Late last fall, I discovered fenugreek – in the form of deeply aromatic dried leaves from local Persian markets. Not in the sense of “discovered” discovered, of course. Wikipedia says fenugreek seeds found in Iraq have been carbon dated to 4000 BCE, which means that it’s at least as old as civilization. I fell in love hard and fast with this deliciously smokey, sweet, complex herb.
I’m not a huge DIY-er. I’ve just never been that handy. But some do-it-yourself tasks are just too easy – and economical – not to tackle. Last fall, for example, I needed to update bookcases while revamping the dining room – which for years also served as a home office for the Man of the House (MOTH) — into a sitting room for his post-retirement life. Budget got eaten up with other things, so we decided to simply paint out old faithful Ikea bookcases.
Those who know Auntie Vicky™ know she does not much care for one-cup pod coffeemakers. Sympathetic as she is to those who use them in a setting with multiple users with different tastes and schedules, such as an office, she finds them wasteful, environmentally unfriendly, and thinks the coffee they produce is often less than stellar. But what then, you ask, is one to do when one wants just once cup? Auntie Vicky thinks the simplest solution is a single-serve French press coffee maker.
Muck Rack makes it simple to find people, tweets, or articles that mention any name, keyword, company, hashtag etc. We've compiled this guide to help you make the most of your search.
Selecting a term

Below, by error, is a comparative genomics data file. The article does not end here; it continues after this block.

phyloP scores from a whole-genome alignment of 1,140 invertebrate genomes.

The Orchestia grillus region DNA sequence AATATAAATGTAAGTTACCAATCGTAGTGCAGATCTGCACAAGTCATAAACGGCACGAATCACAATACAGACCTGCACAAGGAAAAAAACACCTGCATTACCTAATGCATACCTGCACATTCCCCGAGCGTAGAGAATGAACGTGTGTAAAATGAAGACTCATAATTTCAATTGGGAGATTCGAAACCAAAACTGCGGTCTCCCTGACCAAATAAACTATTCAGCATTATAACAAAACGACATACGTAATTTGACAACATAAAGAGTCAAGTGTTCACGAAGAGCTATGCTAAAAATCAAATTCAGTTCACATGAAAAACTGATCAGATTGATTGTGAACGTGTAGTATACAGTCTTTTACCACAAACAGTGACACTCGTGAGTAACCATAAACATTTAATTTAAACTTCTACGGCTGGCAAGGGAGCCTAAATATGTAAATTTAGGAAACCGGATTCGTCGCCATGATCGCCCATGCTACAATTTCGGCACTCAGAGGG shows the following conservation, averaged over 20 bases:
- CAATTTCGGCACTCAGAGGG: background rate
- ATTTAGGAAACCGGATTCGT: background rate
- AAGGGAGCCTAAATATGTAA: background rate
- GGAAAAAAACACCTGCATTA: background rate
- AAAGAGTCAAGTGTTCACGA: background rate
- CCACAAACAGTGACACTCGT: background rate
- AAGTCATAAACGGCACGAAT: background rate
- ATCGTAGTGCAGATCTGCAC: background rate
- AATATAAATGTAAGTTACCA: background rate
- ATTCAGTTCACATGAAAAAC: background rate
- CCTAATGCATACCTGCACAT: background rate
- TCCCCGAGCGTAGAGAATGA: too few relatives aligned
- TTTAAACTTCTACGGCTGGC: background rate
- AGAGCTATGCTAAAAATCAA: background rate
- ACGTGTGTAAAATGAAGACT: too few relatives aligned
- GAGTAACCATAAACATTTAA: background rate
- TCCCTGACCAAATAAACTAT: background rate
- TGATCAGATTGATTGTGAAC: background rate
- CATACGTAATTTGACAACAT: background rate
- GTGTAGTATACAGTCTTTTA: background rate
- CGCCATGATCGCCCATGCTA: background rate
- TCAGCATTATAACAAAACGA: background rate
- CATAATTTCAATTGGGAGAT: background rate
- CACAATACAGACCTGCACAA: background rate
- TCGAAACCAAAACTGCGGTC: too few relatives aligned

Start searching tweets, articles from media outlets, articles mentioned in tweets, journalists'
names, titles and bios with some suggested searches:
Companies or Topics (e.g. iPhone, Microsoft)
Phrases (e.g. "cloud computing") — use quotes to keep the terms together
Twitter handles (e.g. @username) — returns those who have mentioned or replied to
Names (e.g. "David Pogue")
Hashtags (e.g. #sxsw, #london2012)
Bio details (e.g. vegan, Olympics, father)
Muck Rack's Advanced Search allows for many boolean operators.
Find results that mention multiple specified terms, use AND or
+. For example, ensure each result contains both Elon Musk and Mark Zuckerberg by
searching Musk AND Zuckerberg or Musk + Zuckerberg.
Use the operators OR or , to broaden your search when you'd like either of
multiple terms to appear in results. (This is the default behavior of our search when no operators
are used). For example, results will contain either cake or cookie by searching cake OR cookie or cake,cookie
Use NOT or - to subtract results from your search. For
example, searching Disney will yield results about the Walt Disney Company as well as Walt Disney
World Resort. To exclude mentions of Disney World, search for Disney -World or Disney
When using one of these operators with a phrase, enclose it in quotation marks. For example, you can
find results about smartphones excluding Apple's iPhone 4S by searching smartphone -"iPhone
Exact case matching or punctuation
If you're searching for a brand name or keyword that relies on specific punctuation marks or capitalization, you can
find results that match your exact query by adding matchcase: before the keyword you're searching for, like matchcase:E*TRADE .
Use parentheses to separate multiple
boolean phrases. For example, to find journalists talking about having fun in Disney World or
Disneyland, search for ("disney world" OR disneyland) AND fun.
An asterisk can be used to search for any variation of a root word truncated by the asterisk. For example, searching for admin* will return results for administrator, administration, administer, administered, etc.
A near operator is an AND operator where you can control the distance between the words. You can vary the distance the near operation uses by adding a forward slash and number (between 0-99) such as strawberries NEAR/10 "whipped cream", which means the strawberries must exist within 10 words of "whipped cream".